Bacteriology of urinary tract infection associated with indwelling J ureteral stents

Elijah O. Kehinde, Vincent O. Rotimi, Adel Al-Hunayan, Hamdy Abdul-Halim, Fareeda Boland, Khaleel A. Al-Awadi

Research output: Contribution to journalArticlepeer-review

85 Citations (Scopus)


Purpose: To investigate the microorganisms responsible for urinary tract infection (UTI) and stent colonization in patients with indwelling J ureteral stents and to compare the antimicrobial susceptibility pattern of the isolates from urine and J stents in order to establish the etiologic agents of bacteriuria and colonized stents in such patients and provide baseline data on an antibiotic policy for the urology unit. Patients and Methods: Midstream urine from 250 patients requiring J stent insertion was investigated microbiologically prior to stent insertion and on the day of stent removal. After stent removal, 3 to 5 cm of the tip located in the bladder was also sent for culture. Patients' bio-data and underlying diseases were documented. Those with no known systemic diseases ("normal patients") were also studied as controls. Of the 250 patients studied, 152 (61%) were normal, while 27 (11%), 53 (21%), and 18 (7%) had diabetes mellitus (DM), chronic renal failure (CRF), and diabetic nephropathy (DN), respectively. The mean duration of stent retention was 27 days. All microbial isolates were tested for their susceptibility to a panel of 10 antibiotics. Results: Twelve patients (5%) before stent insertion and 42 patients (17%; P < 0.001) on the day of stent removal had positive urine cultures. One hundred four stents (42%) were culture positive. Of the 104 patients with positive stent cultures, in 62 patients (60%), urine culture was sterile. The commonest isolates were Escherichia coli, Enterococcus spp., Staphylococcus spp., Pseudomonas, and Candida spp. On the day of stent removal, urine culture was positive in 28% of the normal patients compared with 57% (P = 0.11), 78% (P < 0.001), and 62% (P < 0.001) of patients with CRF, DM, and DN, respectively. Stent isolates were more resistant to antibiotics than the organism isolated before stent insertion. Conclusion: An indwelling J ureteral stent carries a significant risk of bacteriuria and stent colonization. The sensitivity of urine culture to stent colonization is low, and therefore, a negative culture does not rule out a colonized stent. Bacteria cultured from urine after stent insertion and from the stents are more resistant to antibiotics than are those cultured from urine before stent insertion. Norfloxacin or ciprofloxacin is recommended as prophylaxis prior to stent insertion, and an aminoglycoside can be added to treat symptomatic patients with severe infections.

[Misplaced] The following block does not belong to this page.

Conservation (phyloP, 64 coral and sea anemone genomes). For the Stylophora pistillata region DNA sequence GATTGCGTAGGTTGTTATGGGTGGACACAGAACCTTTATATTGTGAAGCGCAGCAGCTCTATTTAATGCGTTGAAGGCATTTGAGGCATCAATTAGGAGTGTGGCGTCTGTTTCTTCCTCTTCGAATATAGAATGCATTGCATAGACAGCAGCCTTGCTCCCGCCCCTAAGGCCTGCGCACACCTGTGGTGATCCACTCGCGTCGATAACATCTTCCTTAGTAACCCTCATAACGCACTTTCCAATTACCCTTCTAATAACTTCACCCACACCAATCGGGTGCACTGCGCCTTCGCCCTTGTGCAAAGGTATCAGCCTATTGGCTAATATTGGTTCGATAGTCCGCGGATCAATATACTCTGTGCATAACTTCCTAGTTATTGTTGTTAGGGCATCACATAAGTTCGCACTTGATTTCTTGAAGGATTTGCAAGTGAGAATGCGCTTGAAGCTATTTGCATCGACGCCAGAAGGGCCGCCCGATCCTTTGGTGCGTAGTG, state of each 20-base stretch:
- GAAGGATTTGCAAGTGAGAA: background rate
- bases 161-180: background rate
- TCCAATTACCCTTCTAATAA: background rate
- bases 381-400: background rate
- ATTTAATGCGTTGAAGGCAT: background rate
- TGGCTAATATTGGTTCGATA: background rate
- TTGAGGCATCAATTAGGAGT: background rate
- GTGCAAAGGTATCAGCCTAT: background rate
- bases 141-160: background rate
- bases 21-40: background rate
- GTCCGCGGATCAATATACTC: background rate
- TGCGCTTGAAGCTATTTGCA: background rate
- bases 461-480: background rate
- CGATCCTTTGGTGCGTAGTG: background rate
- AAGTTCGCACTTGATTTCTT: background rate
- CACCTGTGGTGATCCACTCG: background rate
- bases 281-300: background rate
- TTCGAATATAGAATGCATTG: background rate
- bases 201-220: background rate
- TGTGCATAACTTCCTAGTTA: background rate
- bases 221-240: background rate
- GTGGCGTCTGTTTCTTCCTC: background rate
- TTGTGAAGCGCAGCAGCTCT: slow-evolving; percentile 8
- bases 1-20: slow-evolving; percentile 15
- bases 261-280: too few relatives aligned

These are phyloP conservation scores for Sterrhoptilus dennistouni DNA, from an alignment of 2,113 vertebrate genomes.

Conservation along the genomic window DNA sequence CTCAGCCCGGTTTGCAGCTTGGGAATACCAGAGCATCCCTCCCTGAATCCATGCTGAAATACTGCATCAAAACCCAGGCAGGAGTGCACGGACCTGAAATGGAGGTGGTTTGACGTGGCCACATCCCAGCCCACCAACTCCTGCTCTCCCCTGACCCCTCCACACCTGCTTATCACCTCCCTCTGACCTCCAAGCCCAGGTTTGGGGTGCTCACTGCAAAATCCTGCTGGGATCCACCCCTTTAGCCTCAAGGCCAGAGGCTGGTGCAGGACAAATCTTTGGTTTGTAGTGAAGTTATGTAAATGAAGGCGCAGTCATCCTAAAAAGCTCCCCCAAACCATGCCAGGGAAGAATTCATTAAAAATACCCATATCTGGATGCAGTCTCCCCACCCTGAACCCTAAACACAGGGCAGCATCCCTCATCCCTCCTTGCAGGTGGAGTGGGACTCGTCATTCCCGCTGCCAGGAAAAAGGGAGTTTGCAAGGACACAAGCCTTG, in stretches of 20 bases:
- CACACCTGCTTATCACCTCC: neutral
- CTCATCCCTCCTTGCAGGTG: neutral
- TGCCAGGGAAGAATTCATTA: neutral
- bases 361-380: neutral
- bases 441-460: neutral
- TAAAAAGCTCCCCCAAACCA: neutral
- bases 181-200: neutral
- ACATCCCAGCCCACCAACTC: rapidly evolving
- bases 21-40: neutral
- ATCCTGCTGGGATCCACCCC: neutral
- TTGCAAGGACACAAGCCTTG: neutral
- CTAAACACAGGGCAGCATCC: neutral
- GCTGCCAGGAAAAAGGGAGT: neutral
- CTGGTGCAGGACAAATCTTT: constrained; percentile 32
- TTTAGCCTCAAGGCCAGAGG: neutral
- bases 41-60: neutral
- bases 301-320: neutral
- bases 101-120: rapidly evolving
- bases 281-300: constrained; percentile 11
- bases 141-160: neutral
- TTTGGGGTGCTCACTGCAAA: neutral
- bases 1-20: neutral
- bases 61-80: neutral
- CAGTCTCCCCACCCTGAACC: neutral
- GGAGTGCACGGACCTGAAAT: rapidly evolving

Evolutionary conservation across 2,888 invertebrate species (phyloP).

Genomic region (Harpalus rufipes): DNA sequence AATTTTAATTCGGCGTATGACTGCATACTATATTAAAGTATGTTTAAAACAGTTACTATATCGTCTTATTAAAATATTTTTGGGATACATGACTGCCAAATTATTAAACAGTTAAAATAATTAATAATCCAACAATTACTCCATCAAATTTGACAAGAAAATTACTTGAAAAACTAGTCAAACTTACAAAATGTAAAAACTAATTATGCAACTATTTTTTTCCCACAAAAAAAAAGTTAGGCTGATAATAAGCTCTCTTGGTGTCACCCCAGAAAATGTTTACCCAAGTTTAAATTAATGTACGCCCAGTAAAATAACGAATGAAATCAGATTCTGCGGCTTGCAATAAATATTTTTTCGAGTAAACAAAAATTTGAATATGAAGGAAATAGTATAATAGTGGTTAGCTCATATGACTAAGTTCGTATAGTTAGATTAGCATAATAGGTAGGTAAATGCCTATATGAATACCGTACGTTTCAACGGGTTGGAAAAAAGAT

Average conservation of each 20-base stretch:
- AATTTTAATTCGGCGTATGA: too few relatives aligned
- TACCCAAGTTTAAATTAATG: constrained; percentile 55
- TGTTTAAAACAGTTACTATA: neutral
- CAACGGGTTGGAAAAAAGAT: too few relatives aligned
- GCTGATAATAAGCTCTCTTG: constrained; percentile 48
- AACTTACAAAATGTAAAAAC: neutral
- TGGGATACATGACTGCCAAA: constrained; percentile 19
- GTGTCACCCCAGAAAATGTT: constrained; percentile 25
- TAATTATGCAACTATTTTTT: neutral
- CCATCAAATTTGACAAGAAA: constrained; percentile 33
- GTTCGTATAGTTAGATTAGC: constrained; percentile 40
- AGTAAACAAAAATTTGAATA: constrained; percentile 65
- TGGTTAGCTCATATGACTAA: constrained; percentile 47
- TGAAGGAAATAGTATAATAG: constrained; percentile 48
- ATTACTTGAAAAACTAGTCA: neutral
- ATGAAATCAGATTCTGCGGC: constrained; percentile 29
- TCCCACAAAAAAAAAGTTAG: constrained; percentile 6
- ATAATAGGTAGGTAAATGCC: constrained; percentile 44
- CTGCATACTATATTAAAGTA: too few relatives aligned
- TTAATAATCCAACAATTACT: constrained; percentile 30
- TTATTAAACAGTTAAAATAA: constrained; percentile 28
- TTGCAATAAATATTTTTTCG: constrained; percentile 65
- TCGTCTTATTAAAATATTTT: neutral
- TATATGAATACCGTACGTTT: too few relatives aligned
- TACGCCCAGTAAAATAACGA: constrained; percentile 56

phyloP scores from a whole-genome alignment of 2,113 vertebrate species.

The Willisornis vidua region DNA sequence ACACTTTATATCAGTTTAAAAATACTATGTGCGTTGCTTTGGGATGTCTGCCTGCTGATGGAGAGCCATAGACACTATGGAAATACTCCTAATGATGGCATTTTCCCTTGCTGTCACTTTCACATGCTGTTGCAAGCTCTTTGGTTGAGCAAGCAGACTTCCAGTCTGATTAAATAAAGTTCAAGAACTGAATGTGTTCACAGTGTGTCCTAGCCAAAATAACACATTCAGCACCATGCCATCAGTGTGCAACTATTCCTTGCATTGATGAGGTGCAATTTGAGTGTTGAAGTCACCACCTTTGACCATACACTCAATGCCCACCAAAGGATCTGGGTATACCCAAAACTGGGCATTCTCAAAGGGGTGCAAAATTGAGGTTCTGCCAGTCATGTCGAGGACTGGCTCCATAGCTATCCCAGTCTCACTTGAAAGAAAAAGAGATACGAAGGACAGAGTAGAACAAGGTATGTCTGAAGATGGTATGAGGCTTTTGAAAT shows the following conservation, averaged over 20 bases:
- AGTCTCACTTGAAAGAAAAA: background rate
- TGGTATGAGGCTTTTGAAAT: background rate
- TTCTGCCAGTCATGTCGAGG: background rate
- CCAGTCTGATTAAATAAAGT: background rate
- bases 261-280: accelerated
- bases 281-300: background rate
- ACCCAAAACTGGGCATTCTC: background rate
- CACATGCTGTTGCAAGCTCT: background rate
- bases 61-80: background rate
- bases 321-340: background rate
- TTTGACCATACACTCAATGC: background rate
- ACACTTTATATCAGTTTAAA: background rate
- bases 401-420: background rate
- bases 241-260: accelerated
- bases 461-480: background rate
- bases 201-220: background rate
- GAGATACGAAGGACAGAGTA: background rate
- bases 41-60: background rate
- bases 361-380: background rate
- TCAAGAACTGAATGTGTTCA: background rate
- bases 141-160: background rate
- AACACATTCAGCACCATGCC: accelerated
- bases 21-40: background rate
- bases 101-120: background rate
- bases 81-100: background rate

Original languageEnglish
Pages (from-to)891-896
Number of pages6
JournalJournal of Endourology
Issue number9
Publication statusPublished - Nov 2004

ASJC Scopus subject areas

  • Urology

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